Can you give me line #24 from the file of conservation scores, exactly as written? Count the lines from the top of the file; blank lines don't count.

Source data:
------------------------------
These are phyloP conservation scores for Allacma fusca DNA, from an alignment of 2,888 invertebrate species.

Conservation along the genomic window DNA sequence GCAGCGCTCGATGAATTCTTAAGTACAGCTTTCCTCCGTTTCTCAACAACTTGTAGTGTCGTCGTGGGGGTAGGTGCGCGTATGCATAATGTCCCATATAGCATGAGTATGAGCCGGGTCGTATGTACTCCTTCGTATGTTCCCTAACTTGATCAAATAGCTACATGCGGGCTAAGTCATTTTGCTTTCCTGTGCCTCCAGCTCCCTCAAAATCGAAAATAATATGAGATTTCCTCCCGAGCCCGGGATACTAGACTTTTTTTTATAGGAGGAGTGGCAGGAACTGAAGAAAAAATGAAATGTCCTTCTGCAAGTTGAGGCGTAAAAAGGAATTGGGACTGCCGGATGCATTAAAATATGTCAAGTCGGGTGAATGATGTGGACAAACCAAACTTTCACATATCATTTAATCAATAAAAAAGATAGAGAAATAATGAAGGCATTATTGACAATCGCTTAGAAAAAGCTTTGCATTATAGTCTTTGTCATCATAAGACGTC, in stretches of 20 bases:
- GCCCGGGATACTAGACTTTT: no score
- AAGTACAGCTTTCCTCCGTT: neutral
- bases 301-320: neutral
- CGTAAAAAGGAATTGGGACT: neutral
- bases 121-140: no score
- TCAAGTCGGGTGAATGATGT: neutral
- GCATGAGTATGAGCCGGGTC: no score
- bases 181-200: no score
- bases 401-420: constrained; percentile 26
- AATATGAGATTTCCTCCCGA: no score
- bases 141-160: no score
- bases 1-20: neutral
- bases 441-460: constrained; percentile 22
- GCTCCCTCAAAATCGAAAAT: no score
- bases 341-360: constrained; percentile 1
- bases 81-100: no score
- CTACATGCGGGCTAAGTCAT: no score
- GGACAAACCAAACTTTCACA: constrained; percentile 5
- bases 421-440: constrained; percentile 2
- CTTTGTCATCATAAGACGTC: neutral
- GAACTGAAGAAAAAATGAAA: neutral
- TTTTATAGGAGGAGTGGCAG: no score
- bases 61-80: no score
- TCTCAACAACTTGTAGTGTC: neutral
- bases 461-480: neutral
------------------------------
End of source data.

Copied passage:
- TTTTATAGGAGGAGTGGCAG: no score